DREWRY Maritime Research has sounded another warning about cascading mega ships on the west coast as CMA CGM is intent on doing in deploying its 18,000-TEUers to the US west coast.
Not only will the extra capacity drag rates down, news that the 18,000-TEU CMA CGM Benjamin Franklin took six days in Los Angeles to turn around, is not the way to profitability, said Drewry.
"More carriers may follow CMA CGM's lead and cascade big ships into the transpacific, but they risk harming the utilisation and freight rates unless they drastically reduce the number of services," Drewry warns.
Cargo demand on the transpacific is "soft", says Drewry, and if more lines adopt CMA CGM's strategy without rationalising the number of services it would hurt both rates and yield.
"If they do make the move, carriers will also have to accept their primary assets will spend more time at port and will therefore be less financially productive, at least until the US west coast has fully got up to speed," said Drewry analysts.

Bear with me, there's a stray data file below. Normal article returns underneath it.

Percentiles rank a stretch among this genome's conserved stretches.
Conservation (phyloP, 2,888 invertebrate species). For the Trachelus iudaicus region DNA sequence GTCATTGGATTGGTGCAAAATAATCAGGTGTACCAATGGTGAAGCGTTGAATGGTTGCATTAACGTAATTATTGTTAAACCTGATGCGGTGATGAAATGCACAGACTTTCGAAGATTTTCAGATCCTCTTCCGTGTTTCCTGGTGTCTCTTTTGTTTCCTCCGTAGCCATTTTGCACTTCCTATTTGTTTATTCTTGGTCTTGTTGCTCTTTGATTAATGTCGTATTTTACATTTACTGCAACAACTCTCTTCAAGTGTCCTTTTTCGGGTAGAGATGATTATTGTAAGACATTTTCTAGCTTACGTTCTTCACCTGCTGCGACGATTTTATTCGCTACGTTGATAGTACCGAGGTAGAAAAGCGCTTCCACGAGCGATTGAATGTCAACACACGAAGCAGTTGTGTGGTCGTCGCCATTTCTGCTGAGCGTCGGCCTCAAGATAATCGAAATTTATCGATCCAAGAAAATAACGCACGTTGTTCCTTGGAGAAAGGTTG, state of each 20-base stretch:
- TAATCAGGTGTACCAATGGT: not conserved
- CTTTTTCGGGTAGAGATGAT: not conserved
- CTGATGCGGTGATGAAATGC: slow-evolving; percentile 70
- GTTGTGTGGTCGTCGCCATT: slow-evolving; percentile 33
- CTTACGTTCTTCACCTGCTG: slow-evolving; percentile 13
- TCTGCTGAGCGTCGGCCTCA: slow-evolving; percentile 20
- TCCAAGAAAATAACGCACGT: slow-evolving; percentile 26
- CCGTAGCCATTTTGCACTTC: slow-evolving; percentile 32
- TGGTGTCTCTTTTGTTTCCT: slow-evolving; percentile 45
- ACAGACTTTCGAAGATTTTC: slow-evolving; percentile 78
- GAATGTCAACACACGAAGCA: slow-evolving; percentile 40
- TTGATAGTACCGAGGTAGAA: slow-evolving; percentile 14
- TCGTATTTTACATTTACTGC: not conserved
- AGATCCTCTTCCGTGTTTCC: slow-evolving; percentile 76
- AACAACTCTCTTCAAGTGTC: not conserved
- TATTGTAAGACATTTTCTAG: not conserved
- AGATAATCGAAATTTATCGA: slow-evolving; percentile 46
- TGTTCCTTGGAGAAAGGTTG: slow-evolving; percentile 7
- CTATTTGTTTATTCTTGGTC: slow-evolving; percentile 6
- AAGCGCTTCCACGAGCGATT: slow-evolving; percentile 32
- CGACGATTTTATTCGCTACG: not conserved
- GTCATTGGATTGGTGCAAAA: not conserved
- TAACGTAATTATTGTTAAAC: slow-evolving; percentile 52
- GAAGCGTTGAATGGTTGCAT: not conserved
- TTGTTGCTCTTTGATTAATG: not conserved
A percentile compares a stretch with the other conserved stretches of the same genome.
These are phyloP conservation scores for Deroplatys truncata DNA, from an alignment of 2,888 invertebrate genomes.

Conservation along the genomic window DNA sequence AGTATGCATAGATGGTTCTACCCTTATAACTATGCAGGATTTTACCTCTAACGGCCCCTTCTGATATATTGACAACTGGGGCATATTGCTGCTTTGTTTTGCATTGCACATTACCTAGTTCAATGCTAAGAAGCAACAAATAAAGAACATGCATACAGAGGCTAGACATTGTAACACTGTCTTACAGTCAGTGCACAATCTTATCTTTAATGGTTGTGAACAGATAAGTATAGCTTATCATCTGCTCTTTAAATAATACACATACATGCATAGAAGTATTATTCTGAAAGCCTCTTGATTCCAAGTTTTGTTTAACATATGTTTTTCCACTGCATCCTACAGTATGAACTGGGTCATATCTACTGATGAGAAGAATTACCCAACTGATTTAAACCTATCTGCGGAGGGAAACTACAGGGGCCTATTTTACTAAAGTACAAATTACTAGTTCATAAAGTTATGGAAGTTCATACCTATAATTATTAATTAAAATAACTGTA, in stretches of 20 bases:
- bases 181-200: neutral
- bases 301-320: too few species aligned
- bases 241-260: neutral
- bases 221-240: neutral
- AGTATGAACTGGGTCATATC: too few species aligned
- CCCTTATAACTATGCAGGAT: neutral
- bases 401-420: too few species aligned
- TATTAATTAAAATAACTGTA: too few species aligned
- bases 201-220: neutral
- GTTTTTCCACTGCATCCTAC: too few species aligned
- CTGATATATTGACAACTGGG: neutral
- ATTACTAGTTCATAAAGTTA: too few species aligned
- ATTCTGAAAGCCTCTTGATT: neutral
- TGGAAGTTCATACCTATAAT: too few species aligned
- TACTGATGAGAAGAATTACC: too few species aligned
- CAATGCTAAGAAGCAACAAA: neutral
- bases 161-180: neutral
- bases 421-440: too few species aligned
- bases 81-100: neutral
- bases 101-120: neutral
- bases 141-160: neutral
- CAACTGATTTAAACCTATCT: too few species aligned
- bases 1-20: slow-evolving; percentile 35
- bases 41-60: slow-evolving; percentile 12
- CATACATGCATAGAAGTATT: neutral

The French shipping giant has realised that it has a surplus of big ships on the faltering Asia-Europe route and decided that the relatively stronger Asia-USWC route can take up some of that slack, said Drewry.
"Then there is the question of US ports ability to efficiently turn around big ships, particularly if lots more follow," Drewry said.
Although US ports were upgrading infrastructure to handle larger ships, Drewry said the driver of the strategy was really the poor outlook for the Asia-North Europe trade which was "saturated by big ships" with more to come from a stacked orderbook this year and in 2017.
"All told, from now until 2019 carriers will need to find homes for seventy-two 18,000+ TEU ships so broadening the number of trades they can enter is vitally important," said Drewry.
Source : HKSG / Photo : Marine Traffic..